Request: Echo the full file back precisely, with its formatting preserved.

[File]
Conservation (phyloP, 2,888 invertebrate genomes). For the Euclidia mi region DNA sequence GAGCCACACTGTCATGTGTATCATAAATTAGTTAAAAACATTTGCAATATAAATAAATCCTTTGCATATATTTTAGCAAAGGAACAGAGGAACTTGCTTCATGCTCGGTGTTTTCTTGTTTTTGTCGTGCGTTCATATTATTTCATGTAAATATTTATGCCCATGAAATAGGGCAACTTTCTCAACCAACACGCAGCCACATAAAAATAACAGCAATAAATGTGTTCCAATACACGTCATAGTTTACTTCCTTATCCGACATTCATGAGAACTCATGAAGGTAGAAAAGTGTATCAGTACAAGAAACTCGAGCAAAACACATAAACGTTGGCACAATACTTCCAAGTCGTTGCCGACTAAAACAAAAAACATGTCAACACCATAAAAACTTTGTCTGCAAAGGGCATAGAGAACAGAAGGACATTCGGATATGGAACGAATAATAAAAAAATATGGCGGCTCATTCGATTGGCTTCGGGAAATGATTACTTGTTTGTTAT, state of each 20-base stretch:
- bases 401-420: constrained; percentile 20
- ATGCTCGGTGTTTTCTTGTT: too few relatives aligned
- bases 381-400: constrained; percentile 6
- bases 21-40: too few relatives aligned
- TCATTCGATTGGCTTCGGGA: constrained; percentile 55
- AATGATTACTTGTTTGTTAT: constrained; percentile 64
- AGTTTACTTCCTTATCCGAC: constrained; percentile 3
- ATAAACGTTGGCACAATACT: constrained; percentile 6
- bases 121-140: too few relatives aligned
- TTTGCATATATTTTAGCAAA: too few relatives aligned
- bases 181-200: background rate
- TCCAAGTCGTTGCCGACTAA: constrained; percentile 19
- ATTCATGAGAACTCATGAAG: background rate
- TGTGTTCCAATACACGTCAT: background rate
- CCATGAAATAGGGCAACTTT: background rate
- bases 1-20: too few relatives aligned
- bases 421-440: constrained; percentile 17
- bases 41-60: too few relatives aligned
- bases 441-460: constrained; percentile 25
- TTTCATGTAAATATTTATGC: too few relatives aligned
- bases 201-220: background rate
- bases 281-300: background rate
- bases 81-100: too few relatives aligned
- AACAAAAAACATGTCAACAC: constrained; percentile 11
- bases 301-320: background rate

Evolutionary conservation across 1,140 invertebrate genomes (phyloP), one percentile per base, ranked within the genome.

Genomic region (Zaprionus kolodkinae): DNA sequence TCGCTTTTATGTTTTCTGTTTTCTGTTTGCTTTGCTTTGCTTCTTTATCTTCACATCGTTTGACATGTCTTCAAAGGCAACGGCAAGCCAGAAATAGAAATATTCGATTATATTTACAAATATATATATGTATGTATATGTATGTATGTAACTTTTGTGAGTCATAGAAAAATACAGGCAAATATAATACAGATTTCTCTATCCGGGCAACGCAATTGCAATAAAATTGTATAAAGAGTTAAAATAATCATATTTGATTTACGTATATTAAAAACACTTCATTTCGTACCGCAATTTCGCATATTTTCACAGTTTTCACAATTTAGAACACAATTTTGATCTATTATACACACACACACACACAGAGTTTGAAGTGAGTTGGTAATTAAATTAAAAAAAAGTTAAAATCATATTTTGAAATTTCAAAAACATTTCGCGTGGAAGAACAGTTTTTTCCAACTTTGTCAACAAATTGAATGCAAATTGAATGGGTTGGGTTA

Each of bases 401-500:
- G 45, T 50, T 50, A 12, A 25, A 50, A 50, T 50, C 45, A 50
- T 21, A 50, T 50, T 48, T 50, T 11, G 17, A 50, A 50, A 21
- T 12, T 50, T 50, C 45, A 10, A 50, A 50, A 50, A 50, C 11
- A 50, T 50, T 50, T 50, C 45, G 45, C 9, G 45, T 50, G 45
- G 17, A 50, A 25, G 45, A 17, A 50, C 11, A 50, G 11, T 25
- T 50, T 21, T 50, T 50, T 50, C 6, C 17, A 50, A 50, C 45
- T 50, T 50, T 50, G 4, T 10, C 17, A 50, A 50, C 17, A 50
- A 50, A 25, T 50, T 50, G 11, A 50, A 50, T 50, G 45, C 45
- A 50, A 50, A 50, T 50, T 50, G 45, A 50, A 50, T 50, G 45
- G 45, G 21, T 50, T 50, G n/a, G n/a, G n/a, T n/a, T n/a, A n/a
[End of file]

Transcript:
Conservation (phyloP, 2,888 invertebrate genomes). For the Euclidia mi region DNA sequence GAGCCACACTGTCATGTGTATCATAAATTAGTTAAAAACATTTGCAATATAAATAAATCCTTTGCATATATTTTAGCAAAGGAACAGAGGAACTTGCTTCATGCTCGGTGTTTTCTTGTTTTTGTCGTGCGTTCATATTATTTCATGTAAATATTTATGCCCATGAAATAGGGCAACTTTCTCAACCAACACGCAGCCACATAAAAATAACAGCAATAAATGTGTTCCAATACACGTCATAGTTTACTTCCTTATCCGACATTCATGAGAACTCATGAAGGTAGAAAAGTGTATCAGTACAAGAAACTCGAGCAAAACACATAAACGTTGGCACAATACTTCCAAGTCGTTGCCGACTAAAACAAAAAACATGTCAACACCATAAAAACTTTGTCTGCAAAGGGCATAGAGAACAGAAGGACATTCGGATATGGAACGAATAATAAAAAAATATGGCGGCTCATTCGATTGGCTTCGGGAAATGATTACTTGTTTGTTAT, state of each 20-base stretch:
- bases 401-420: constrained; percentile 20
- ATGCTCGGTGTTTTCTTGTT: too few relatives aligned
- bases 381-400: constrained; percentile 6
- bases 21-40: too few relatives aligned
- TCATTCGATTGGCTTCGGGA: constrained; percentile 55
- AATGATTACTTGTTTGTTAT: constrained; percentile 64
- AGTTTACTTCCTTATCCGAC: constrained; percentile 3
- ATAAACGTTGGCACAATACT: constrained; percentile 6
- bases 121-140: too few relatives aligned
- TTTGCATATATTTTAGCAAA: too few relatives aligned
- bases 181-200: background rate
- TCCAAGTCGTTGCCGACTAA: constrained; percentile 19
- ATTCATGAGAACTCATGAAG: background rate
- TGTGTTCCAATACACGTCAT: background rate
- CCATGAAATAGGGCAACTTT: background rate
- bases 1-20: too few relatives aligned
- bases 421-440: constrained; percentile 17
- bases 41-60: too few relatives aligned
- bases 441-460: constrained; percentile 25
- TTTCATGTAAATATTTATGC: too few relatives aligned
- bases 201-220: background rate
- bases 281-300: background rate
- bases 81-100: too few relatives aligned
- AACAAAAAACATGTCAACAC: constrained; percentile 11
- bases 301-320: background rate

Evolutionary conservation across 1,140 invertebrate genomes (phyloP), one percentile per base, ranked within the genome.

Genomic region (Zaprionus kolodkinae): DNA sequence TCGCTTTTATGTTTTCTGTTTTCTGTTTGCTTTGCTTTGCTTCTTTATCTTCACATCGTTTGACATGTCTTCAAAGGCAACGGCAAGCCAGAAATAGAAATATTCGATTATATTTACAAATATATATATGTATGTATATGTATGTATGTAACTTTTGTGAGTCATAGAAAAATACAGGCAAATATAATACAGATTTCTCTATCCGGGCAACGCAATTGCAATAAAATTGTATAAAGAGTTAAAATAATCATATTTGATTTACGTATATTAAAAACACTTCATTTCGTACCGCAATTTCGCATATTTTCACAGTTTTCACAATTTAGAACACAATTTTGATCTATTATACACACACACACACACAGAGTTTGAAGTGAGTTGGTAATTAAATTAAAAAAAAGTTAAAATCATATTTTGAAATTTCAAAAACATTTCGCGTGGAAGAACAGTTTTTTCCAACTTTGTCAACAAATTGAATGCAAATTGAATGGGTTGGGTTA

Each of bases 401-500:
- G 45, T 50, T 50, A 12, A 25, A 50, A 50, T 50, C 45, A 50
- T 21, A 50, T 50, T 48, T 50, T 11, G 17, A 50, A 50, A 21
- T 12, T 50, T 50, C 45, A 10, A 50, A 50, A 50, A 50, C 11
- A 50, T 50, T 50, T 50, C 45, G 45, C 9, G 45, T 50, G 45
- G 17, A 50, A 25, G 45, A 17, A 50, C 11, A 50, G 11, T 25
- T 50, T 21, T 50, T 50, T 50, C 6, C 17, A 50, A 50, C 45
- T 50, T 50, T 50, G 4, T 10, C 17, A 50, A 50, C 17, A 50
- A 50, A 25, T 50, T 50, G 11, A 50, A 50, T 50, G 45, C 45
- A 50, A 50, A 50, T 50, T 50, G 45, A 50, A 50, T 50, G 45
- G 45, G 21, T 50, T 50, G n/a, G n/a, G n/a, T n/a, T n/a, A n/a